Morupule Colliery Plant manager, Mathews Bagopi, says the mine commissioning is in progress with an increased target of increasing production.
Located in Palapye, the coal mine is currently expanding operations to increase coal mining capacity to 3.2 Mtpa, upgrading coal conveyance and handling capacity as well as the ventilation system upgrade to 600 m3/s of air and upgrading coal processing capacity.
The colliery supplies Morupule Power Station with coal and currently Botswana Power Corporation (BPC) is expanding generation capacity to 600MW to ensure that Botswana is self-sufficient in power generation.
Bagopi said the expansion project benefits include employment opportunities, 1,014 contractors, 485 additional employees post expansion. He said other business opportunities will be outsourced services and accommodation.
“We need to create partnerships with the communities and improve their lives in the areas of education, community projects, health services and environmental protection,” he said.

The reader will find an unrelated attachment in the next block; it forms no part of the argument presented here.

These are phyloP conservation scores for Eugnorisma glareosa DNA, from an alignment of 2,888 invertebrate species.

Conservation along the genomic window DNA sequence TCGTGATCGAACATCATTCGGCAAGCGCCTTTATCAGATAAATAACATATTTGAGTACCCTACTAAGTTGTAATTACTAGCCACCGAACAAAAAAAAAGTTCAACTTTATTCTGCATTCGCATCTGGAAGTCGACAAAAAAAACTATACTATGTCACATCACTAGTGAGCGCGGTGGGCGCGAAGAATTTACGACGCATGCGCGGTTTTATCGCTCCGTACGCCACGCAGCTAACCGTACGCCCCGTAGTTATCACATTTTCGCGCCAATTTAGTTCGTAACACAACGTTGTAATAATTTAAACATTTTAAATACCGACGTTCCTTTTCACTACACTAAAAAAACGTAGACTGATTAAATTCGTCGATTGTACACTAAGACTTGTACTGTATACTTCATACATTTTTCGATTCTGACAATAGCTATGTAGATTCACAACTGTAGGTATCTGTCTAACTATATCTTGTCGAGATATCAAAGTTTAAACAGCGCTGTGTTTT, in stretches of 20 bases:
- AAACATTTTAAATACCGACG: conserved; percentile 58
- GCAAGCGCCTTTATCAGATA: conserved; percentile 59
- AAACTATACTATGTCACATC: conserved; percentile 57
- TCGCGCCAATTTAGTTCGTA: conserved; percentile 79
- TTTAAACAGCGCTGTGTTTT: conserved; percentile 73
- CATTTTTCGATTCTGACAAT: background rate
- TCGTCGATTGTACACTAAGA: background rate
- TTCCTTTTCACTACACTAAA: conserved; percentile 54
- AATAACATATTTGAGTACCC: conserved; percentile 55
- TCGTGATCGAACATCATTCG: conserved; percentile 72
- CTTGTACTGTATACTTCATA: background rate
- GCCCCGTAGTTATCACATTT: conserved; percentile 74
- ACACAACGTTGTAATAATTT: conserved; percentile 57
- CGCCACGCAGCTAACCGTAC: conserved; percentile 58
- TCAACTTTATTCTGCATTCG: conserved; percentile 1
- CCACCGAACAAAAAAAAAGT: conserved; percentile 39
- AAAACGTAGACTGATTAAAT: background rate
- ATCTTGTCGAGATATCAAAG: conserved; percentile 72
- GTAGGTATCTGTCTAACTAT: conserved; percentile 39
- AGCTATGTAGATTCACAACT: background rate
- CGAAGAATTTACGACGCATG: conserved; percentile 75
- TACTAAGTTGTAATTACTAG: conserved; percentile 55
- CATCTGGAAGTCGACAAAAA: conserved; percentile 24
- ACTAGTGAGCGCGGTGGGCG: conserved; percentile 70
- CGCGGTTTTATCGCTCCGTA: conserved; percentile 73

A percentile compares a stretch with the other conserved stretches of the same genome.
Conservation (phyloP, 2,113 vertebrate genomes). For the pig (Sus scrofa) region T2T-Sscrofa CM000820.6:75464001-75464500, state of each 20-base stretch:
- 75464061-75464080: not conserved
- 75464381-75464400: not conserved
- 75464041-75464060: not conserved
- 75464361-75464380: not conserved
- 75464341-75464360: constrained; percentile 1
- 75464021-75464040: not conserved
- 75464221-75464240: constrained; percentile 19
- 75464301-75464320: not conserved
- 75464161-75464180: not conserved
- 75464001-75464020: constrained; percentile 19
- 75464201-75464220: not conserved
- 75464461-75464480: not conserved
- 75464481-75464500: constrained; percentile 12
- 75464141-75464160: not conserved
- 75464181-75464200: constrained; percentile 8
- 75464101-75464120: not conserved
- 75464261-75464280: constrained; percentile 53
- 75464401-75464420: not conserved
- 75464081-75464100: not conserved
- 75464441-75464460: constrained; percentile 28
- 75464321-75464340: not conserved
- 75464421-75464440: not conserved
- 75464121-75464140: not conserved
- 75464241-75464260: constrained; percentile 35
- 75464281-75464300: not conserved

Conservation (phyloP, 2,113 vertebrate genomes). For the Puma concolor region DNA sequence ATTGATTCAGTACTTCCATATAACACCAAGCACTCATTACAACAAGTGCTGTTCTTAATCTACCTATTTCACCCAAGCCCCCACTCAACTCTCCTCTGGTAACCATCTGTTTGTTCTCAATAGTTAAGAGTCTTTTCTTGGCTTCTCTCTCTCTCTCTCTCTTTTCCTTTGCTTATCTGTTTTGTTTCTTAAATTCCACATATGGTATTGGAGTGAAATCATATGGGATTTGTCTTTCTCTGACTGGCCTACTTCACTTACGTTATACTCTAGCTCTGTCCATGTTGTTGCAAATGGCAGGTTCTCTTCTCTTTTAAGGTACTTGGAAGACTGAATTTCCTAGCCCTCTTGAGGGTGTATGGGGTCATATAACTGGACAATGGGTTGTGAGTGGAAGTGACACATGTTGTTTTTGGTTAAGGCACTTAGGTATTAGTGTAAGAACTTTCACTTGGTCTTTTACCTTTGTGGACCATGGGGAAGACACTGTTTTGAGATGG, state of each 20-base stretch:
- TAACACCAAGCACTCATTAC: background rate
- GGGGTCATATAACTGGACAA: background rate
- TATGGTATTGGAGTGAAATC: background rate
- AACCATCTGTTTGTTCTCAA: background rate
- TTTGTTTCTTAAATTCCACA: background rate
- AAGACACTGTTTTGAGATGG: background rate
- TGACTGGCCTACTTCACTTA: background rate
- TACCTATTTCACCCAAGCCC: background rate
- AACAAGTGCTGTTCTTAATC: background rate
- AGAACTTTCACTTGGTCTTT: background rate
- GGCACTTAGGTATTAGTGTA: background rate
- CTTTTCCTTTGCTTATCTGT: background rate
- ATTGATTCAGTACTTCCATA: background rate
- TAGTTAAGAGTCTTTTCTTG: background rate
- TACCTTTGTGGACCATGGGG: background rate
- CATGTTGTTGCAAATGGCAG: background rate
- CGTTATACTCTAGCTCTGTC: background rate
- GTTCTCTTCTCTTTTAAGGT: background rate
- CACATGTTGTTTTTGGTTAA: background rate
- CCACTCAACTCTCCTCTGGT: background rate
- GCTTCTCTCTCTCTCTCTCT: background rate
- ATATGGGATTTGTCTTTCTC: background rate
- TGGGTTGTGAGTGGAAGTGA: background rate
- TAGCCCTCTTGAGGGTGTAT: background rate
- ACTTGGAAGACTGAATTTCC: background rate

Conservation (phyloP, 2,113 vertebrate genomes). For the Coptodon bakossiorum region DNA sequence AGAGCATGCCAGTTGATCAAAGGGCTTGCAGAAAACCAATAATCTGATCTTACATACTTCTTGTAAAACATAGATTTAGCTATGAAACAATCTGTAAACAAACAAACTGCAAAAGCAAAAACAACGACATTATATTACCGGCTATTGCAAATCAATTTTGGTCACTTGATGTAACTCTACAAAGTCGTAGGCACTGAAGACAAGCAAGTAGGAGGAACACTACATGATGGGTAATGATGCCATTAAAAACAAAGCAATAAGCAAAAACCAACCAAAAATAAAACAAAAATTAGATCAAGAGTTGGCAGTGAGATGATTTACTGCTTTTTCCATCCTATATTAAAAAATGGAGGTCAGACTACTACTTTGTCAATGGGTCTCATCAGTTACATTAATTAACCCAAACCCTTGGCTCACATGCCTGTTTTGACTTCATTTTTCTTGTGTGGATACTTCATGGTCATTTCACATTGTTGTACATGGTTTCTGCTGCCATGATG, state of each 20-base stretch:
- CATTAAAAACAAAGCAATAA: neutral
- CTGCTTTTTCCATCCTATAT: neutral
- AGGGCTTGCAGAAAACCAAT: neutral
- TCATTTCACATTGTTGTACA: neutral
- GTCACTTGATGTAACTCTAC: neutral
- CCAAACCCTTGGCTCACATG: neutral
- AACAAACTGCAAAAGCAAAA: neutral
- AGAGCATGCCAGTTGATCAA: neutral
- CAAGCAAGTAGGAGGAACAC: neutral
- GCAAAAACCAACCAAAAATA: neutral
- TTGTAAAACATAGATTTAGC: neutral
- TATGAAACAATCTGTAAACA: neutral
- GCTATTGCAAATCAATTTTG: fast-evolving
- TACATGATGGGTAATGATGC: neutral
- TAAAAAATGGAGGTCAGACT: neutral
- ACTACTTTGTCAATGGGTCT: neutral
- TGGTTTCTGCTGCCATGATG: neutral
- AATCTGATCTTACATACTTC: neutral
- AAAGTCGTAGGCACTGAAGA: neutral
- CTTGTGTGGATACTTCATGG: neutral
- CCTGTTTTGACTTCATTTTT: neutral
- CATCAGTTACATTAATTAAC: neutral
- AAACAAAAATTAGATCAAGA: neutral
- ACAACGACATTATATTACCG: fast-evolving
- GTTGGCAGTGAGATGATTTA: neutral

Bagopi further said the expansion vision of the future beyond current expansion is to explore value added opportunities to increase shareholder value as well as to develop additional mines MCM 2 and MCM 3. He said they want to export opportunities and further beneficiation of coal.
“Safety is our number one value, we strive to achieve zero harm through our risk assessments and Hazard identification processes and there has been no fatality in the last 10 years,” said Bagopi.
He said the business challenges at MCM are regional power supply shortage, skills retention and attraction as well as expansion complexities. He said coal consumption has gone high over the years and will continue to grow. He further stated that a lot of Australian companies have shown interest in coal mining in Botswana.
“Over the years, there has been change from conventional drill and blast mining to continuous miner technology. Production increased to 905,221 tones,” said Bagopi.
The equity and debt financing of the project is P 570 million equity from shareholders and P1, 200 million debt from financiers, adding that the project was financed entirely from local banks Barclays, First National Bank and Stanbic bank.